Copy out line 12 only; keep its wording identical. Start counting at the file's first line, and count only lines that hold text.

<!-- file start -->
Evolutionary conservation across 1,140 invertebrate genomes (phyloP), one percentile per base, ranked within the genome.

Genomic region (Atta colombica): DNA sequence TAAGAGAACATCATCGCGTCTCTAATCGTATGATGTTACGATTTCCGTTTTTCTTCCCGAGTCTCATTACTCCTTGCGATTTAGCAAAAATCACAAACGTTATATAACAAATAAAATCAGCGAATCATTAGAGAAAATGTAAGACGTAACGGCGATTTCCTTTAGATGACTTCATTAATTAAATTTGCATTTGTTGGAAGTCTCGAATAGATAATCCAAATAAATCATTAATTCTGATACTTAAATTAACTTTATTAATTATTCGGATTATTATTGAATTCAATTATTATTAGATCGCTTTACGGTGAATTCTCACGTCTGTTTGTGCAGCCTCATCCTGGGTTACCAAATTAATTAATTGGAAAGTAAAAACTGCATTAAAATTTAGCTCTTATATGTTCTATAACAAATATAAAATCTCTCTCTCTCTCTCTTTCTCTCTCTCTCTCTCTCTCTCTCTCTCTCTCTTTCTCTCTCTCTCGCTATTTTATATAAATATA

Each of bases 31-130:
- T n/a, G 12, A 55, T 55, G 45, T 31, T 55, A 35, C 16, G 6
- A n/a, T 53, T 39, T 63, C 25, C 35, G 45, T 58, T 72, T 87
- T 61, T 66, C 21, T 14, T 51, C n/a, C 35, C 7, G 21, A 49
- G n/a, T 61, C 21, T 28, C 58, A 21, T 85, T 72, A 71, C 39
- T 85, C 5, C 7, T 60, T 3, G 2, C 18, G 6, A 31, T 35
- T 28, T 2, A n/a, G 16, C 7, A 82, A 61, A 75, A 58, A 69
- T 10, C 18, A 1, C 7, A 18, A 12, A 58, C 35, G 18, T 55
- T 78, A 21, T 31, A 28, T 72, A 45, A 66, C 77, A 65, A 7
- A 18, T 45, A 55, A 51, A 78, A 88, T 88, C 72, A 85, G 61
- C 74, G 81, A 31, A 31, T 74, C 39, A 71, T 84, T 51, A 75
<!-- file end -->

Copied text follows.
- A 18, T 45, A 55, A 51, A 78, A 88, T 88, C 72, A 85, G 61